Author of The Southern Spectral Series, The Feathers and The Irises
Interview with Author, Lori Rader-Day
Like a lot of wonderful Authors, I met Lori Rader-Day through various friends on Facebook. And this is why I love social media. It exposes me to so many lovely people who I might not meet otherwise. I read Day’s debut novel, The Black Hour (Seventh Street Books, 2014), and fell in love. For some reason, I adore mysteries and movies centering around suspicious and nefarious university settings. To implicate myself a little bit, one of my favorite horror films is House on Sorority Row, which oddly enough also features one of my favorite authors (when she was an actress), Harley Jane Kozak.
Lori Rader-Day’s book revolves around a female professor shot by a student for no apparent reason. She lives to tell about it and in the process, turns a prestigious university inside out. It’s a page turner with an unpredictable twist. Day’s short stories have appeared in Ellery Queen Mystery Magazine, Time Out Chicago, Good Housekeeping, and others. Thank you, Lori, for taking time out of your busy schedule for my interview. It was a pleasure!
CL: This novel was a page-turner. Tell me what inspired you to write it.
LRD: For The Black Hour, the idea that came first was that first day back on campus. Professor Amelia Emmet was the victim of an attack almost a year ago, so when she steps back on campus, she’s immediately the subject of gossip, curiosity, and complex emotions of those around her. The story is less about the act of violence—it happens before the book starts—and more about being forced into the role of victim. That’s an interesting topic to me, and when you’re writing in spare moments like most of us are, you have to keep yourself interested first.
CL: For some reason, university settings always hook me. I think it’s because there is potentially some dark secret going on in them. Why did you choose a university and what about that captured your imagination?
LRD: I work for a university so choosing that setting wasn’t too difficult—I was doing research every day. Universities are the perfect closed community for a murder mystery, but they’re also varied places with people who don’t always get along or have the same worldviews. They’re also like any other workplace, where people want to get ahead. Violence can occur anywhere. Better for us writers if it can happen somewhere that evokes memories and emotions in our readers.
CL: I love how the chapters switch back and forth between the two main characters. What kind of research did you do for both Amelia Emmet and Nathaniel Barber?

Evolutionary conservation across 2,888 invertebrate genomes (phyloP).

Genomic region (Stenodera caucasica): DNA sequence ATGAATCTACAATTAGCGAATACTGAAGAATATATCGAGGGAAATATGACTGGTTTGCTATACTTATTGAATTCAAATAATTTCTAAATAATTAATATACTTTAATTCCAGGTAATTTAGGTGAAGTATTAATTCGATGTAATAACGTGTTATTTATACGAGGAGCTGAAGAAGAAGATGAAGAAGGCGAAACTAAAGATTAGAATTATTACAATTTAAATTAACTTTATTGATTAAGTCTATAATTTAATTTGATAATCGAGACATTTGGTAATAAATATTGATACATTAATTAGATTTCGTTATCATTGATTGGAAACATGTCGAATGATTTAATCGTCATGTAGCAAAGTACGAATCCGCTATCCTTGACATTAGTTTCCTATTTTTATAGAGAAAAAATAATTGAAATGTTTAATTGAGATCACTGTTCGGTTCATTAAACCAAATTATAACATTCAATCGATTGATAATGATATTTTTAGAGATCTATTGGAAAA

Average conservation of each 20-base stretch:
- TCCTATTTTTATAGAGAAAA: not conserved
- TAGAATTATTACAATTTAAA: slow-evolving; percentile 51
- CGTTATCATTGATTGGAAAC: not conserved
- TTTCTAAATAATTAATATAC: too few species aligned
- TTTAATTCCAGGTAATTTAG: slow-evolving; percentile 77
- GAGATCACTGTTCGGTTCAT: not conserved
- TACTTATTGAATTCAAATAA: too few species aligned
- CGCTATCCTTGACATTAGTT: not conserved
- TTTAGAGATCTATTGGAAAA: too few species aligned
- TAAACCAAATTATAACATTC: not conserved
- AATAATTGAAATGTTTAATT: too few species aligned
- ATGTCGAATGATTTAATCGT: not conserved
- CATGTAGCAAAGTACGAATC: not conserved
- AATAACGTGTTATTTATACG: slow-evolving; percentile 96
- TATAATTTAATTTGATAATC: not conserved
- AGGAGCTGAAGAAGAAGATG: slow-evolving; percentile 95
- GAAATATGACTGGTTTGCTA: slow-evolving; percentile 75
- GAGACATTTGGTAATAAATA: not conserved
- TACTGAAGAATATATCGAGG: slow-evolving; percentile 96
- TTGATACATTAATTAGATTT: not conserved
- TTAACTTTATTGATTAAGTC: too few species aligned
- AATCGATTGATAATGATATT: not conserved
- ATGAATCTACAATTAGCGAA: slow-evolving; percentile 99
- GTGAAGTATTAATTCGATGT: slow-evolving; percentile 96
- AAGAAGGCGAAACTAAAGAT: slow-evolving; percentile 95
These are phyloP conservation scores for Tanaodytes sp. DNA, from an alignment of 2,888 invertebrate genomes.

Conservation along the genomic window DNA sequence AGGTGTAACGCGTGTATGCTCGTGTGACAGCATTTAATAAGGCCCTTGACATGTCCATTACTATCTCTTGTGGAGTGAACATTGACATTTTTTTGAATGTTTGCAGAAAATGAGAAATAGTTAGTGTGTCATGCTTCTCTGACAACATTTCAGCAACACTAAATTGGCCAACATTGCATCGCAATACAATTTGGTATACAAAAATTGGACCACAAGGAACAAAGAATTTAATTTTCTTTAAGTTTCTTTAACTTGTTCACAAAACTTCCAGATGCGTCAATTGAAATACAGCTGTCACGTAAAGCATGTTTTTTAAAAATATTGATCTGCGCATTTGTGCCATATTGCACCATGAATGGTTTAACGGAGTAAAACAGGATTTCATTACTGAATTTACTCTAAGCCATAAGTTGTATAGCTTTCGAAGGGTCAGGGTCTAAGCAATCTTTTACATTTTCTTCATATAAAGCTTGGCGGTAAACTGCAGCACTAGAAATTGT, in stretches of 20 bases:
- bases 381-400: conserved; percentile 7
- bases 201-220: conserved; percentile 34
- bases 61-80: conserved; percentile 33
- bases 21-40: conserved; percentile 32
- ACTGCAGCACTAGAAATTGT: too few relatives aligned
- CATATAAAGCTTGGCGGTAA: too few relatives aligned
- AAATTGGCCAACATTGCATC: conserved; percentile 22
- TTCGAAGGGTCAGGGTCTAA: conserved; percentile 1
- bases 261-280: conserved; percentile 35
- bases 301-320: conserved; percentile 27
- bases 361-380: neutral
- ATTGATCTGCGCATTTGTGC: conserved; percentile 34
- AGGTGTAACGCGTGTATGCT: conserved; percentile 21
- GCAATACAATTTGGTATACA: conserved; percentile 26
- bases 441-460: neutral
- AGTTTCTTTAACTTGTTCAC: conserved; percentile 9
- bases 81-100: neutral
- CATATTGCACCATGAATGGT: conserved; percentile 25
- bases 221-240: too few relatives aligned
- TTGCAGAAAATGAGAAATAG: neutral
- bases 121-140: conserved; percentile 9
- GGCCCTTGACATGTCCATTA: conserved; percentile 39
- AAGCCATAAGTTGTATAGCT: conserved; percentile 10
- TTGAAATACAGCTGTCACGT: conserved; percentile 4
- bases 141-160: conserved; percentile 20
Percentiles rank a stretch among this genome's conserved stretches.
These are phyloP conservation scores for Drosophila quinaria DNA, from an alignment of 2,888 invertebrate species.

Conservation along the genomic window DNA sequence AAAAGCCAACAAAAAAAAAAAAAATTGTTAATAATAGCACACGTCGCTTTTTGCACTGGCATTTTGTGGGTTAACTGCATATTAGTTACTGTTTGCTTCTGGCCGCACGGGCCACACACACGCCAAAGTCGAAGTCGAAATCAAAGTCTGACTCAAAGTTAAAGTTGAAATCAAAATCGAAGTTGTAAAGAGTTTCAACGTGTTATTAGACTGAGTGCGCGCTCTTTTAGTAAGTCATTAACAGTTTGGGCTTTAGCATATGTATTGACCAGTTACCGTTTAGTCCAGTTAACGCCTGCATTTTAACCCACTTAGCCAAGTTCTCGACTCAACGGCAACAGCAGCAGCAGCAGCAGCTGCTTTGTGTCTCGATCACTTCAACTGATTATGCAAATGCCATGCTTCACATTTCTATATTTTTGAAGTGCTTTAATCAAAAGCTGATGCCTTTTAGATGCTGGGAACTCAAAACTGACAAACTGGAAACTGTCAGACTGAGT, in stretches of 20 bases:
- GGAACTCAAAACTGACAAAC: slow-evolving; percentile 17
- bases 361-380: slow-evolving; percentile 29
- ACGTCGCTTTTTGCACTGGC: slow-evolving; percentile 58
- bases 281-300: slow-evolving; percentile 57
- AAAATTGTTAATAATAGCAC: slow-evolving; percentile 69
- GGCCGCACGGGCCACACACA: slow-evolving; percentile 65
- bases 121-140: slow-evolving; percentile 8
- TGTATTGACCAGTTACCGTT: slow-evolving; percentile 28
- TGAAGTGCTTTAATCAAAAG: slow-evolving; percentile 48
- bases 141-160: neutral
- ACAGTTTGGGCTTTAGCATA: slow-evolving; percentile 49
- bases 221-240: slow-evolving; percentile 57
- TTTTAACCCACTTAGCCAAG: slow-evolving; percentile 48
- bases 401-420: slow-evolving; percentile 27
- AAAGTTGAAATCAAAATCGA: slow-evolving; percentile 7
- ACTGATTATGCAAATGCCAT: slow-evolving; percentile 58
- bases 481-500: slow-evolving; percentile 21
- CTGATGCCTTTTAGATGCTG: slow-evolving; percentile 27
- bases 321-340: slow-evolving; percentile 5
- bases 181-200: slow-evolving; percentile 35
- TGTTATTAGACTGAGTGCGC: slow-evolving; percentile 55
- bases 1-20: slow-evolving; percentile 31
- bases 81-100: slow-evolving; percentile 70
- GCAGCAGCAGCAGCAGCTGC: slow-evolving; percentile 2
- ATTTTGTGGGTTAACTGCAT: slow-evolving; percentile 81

LRD: The only real research I did for the book was for Amelia’s profession. I’m not a professor, and I’ve only ever taken one course in sociology. I bought and read a textbook that might have been used for the class that Amelia teaches in the book. It was really helpful having that point of view, and actually I find sociology so interesting, this was pleasant research. Though I’m not a professor, I’ve worked for and studied at several universities over my life so far, so now I can count all that life experience as research.
CL: I was really intrigued by why Amelia was shot and knew there was something sinister behind it. I didn’t, however, see the ending coming. I liked the twist. Did you have that planned out from the beginning or is it something that came to you as you wrote the novel? (no spoilers!)
LRD: I’m what they call a “pantser.” The situation—professor, returning to campus after recovering from a violent attack—was all I started with. I wrote until I realized I needed a second voice, then realized I had a good candidate in Nathaniel, so gave him a shot and kept writing until I needed to figure out for myself what had actually happened. It’s not the smoothest way to produce a book, but I don’t think I can write a book with a fully detailed outline already plotted—there’s just no mystery left in it for me. But we each have to work the way we have to work. What works for me might be too slow for someone else. I’m jealous of writers who can plot out a book ahead of time. That seems so intentional and productive.
CL: What is your advice for authors working on their debut novel?
LRD: Keep writing. Anyone who’s finished a novel knows there are plenty of dark moments when the book-in-progress feels like it will never come together, never see the light of day. From what I’ve heard from other writers, I believe every book has that moment. Just keep writing. When you get done with the first draft, then you can work on making it better and making decisions about its future. Something like a quarter of the American population think they will write a novel “when they get time.” If you want to be the person who actually does write the novel, then make the time.
CL: What are you working on now? What can we expect from you next?
LRD: I’m working on revisions for next mystery, Little Pretty Things, out from Seventh Street Books on July 7, 2015. Juliet Townsend is ten years out of high school and stuck in life, working below her ambitions as a cleaner at motel in her home town. When her estranged best friend slash former high school rival returns to town and is murdered, Juliet pulls herself together to try and find out why. Aside from the murder mystery, Little Pretty Things is also about how girls and women are pitched into competition with one another, and how dangerous a place the world is for girls.